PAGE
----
The second way: To make the game more challenging and exciting, you can write down the first names of all the participants on different pieces of paper.
Now shuffle the papers and ask everyone to pick them up. Now one by one, each participant (person A) needs to call out the person's name whom they got, and the corresponding person (person B) can only raise their hand to identify themselves.
Once that is done, person A has to attach an adjective starting with person B's first name. Again, person A has to call out what they have written, and person B needs to confirm if the adjective suits them or not.
This exercise can give rise to some wacky or incorrect adjectives that might not relate to the person's personality.For example- Serious Sam can turn out to be the funniest person ever!
If your company conducts weekly meetings, this can quickly become a crowd-pleasing ice breaker game in your organization.
To play this, you need to assign a week to each team member and ask them to share five things they discovered that week.
These things can be a new movie, a book cafe, new cuisine, a pet cafe, and so on.
It can allow employees to get to know each other on a personal level. It will also enable us to try out new things.
For this ice breaker game, you can either use a ball, a box, plastic cups, etc.
Everyone stands in a circle and bounces a ball to someone across the circle.
Everyone gets a five-second limit before they pass on the ball to someone else. In these five seconds, people need to name a movie.
If a movie is repeated more than once, the person who repeats is eliminated from the game.
It usually boils down to between two people. A highly competitive game and entirely recreational, it is one of the most favorite ice breaker games.
(PS- Look out for made-up movie names!)
Like the bingo game, where you strike off numbers and win, this one is similar. The difference is that instead of numbers, you have to write down characteristics, personalities, facts, etc. Here are some examples-
Own a pet
I have been to a concert
Met a celebrity
Traveled to another country
Have a tattoo
Print these out in a card and hand them out to the number of people participating in the game.
People must go around the room and ask others to sign their name against the category which applies to them. An individual can only sign one category.
As soon as somebody’s card gets filled out, they have to call out Bingo.
The first person to call out Bingo wins!
Balloon Questions (part 1)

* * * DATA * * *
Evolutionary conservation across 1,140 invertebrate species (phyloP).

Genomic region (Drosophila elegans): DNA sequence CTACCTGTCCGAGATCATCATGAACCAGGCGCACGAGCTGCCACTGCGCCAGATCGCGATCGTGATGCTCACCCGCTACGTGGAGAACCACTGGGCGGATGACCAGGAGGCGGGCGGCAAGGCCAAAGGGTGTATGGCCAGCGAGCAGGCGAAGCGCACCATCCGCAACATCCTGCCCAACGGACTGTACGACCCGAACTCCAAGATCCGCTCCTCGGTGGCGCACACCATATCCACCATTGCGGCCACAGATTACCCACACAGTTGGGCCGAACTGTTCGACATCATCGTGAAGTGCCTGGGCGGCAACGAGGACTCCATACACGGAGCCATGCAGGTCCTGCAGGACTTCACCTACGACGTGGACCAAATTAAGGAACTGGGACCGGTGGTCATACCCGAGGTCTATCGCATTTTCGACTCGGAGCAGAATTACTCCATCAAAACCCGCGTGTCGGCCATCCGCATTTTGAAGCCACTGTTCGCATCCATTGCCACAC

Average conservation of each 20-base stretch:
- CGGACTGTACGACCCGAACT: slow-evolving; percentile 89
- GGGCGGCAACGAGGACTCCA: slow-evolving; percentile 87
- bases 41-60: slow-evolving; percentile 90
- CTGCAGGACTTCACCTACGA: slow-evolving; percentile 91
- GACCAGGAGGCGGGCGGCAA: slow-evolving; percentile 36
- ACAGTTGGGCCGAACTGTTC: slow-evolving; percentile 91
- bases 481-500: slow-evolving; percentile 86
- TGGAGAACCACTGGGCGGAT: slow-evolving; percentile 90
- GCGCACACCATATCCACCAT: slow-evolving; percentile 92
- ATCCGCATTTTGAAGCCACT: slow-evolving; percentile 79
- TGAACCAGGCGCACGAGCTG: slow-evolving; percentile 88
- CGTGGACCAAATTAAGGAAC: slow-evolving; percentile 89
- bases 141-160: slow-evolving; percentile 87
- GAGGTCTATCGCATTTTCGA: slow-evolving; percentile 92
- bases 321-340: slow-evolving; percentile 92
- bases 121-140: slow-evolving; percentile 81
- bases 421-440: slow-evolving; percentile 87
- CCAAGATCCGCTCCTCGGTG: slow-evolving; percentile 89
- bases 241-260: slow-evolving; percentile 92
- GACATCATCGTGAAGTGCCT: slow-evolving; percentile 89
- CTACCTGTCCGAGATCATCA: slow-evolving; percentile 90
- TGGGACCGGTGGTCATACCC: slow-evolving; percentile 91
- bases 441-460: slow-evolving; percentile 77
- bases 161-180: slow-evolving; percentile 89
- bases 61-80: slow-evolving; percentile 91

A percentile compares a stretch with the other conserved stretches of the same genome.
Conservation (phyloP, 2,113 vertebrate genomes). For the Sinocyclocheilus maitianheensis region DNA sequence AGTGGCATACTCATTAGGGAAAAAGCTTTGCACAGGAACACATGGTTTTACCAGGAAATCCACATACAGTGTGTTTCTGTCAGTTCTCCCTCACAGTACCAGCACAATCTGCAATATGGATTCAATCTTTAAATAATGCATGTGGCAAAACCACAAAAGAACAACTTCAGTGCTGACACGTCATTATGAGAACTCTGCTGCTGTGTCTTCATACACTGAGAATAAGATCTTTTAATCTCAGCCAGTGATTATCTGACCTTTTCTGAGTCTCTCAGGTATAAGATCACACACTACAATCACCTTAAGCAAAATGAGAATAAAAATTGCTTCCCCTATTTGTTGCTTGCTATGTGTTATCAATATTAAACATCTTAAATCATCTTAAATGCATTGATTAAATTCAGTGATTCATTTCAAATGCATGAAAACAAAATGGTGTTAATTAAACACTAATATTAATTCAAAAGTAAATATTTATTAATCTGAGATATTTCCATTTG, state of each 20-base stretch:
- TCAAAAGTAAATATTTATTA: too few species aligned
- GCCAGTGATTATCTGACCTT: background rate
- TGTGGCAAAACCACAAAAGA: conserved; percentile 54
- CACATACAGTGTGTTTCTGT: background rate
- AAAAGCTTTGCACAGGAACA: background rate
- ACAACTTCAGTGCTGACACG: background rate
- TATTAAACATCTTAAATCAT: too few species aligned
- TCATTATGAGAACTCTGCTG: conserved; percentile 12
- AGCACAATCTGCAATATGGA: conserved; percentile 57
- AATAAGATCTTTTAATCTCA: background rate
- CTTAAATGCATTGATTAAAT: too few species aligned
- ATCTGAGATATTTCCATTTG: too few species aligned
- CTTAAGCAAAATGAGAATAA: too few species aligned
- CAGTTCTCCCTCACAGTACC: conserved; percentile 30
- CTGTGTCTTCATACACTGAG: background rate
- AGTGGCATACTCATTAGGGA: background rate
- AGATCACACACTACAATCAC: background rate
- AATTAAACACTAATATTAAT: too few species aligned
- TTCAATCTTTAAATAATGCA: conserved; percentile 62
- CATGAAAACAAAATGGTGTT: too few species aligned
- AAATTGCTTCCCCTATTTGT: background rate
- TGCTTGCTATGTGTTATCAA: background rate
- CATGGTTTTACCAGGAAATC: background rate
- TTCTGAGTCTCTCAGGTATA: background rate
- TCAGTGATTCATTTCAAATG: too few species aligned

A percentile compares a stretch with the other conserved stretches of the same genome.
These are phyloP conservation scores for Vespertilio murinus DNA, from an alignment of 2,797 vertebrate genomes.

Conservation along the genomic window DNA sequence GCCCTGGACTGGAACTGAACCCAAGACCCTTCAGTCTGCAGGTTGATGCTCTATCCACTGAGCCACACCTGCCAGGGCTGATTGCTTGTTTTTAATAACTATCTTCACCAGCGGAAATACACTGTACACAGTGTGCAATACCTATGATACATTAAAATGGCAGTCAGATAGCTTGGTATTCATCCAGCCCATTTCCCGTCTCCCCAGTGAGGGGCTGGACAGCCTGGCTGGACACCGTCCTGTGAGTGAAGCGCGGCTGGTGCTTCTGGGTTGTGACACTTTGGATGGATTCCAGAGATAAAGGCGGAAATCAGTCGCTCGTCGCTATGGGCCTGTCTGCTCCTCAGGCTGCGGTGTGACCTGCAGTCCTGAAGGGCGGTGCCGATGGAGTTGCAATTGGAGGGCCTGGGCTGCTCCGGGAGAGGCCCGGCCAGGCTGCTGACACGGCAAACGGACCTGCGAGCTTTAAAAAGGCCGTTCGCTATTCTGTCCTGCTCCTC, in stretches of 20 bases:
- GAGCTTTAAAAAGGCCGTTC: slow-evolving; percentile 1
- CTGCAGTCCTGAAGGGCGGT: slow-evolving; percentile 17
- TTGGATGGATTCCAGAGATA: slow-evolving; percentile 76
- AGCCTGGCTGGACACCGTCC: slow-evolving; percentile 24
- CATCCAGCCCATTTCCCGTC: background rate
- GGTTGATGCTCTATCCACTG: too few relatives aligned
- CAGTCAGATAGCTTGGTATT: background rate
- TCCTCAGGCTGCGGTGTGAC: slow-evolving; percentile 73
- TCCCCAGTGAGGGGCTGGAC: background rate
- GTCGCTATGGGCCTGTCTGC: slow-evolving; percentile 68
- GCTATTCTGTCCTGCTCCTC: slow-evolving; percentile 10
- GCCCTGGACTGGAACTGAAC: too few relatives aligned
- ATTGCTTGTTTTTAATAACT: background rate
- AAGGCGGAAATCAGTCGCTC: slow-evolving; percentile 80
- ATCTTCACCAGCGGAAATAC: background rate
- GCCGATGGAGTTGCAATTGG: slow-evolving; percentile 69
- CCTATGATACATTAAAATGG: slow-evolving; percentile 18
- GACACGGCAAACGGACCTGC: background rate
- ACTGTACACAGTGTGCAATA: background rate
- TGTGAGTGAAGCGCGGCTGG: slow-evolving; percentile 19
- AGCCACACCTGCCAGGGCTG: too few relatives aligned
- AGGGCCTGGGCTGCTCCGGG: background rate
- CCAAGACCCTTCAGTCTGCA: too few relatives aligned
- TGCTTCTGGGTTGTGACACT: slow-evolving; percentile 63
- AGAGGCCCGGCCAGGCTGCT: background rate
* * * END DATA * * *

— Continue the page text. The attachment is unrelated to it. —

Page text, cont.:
Often while conducting a workshop or holding a meeting, many questions remain unanswered. Or sometimes people (especially new hires) can’t find the courage to ask questions with the fear of “sounding stupid.” Holding this game comes in handy there.
To play this game, you’ll need to provide each team member with one-two helium balloons with strings and some marker pens. It’s necessary to conduct this game in an enclosed room.
Now while the discussion is going on, people who have questions will need to write them down on the balloon and float them in a fashion that they can be easily retrieved too. Let them know that they can only write one question per balloon.
Then, the person leading the meeting should walk around the room and read the questions written on the balloons to get an idea of the type of questions people might have.
Next, throughout the meeting, whenever participants feel their questions have been sufficiently answered, they must pop their balloon. Questions that still haven't been answered, will be addressed at the end of the meeting.
Conducting this ice breaker game makes meetings participative, gives control to the facilitator, and ensures that all participants understand the objective of holding the discussion. It also assures attendees that their questions will be answered.
Balloon Questions (part 2)
Another variation to conducting this game is a little informal. The materials required are again the same- some balloons and a few marker pens.
To conduct this game, sit around in a circle. Pass the balloon around and have everyone write down a question on the balloon. Then pass the balloon around the circle again and ask everyone to answer three questions on the balloon.
A fun ice breaker game, it allows employees and team members to get to know one another and find out their likes and interests.
Social Scavenger Hunt
While some new hires might be natural extroverts, but some might feel uncomfortable talking with colleagues and senior managers. The social scavenger hunt is perfect to get new hires to connect with employees and get familiar with the company culture. It’s a great team-building activity too.
Divide employees into groups of 5-7 and give them 10-30 minutes to complete the challenges. The challenges can be like-
Recreate the famous Beatles’ Abbey Road album cover with your team and take a picture.
Take a video while reciting the company’s slogan as dramatically as possible.
Find someone who has a birthday that day and sings ‘Happy Birthday’ for them. Take a video of it.
Find out information from other employees about the CEO- like their middle name, where they go to lunch, and so on.
The first team to complete all the challenges wins.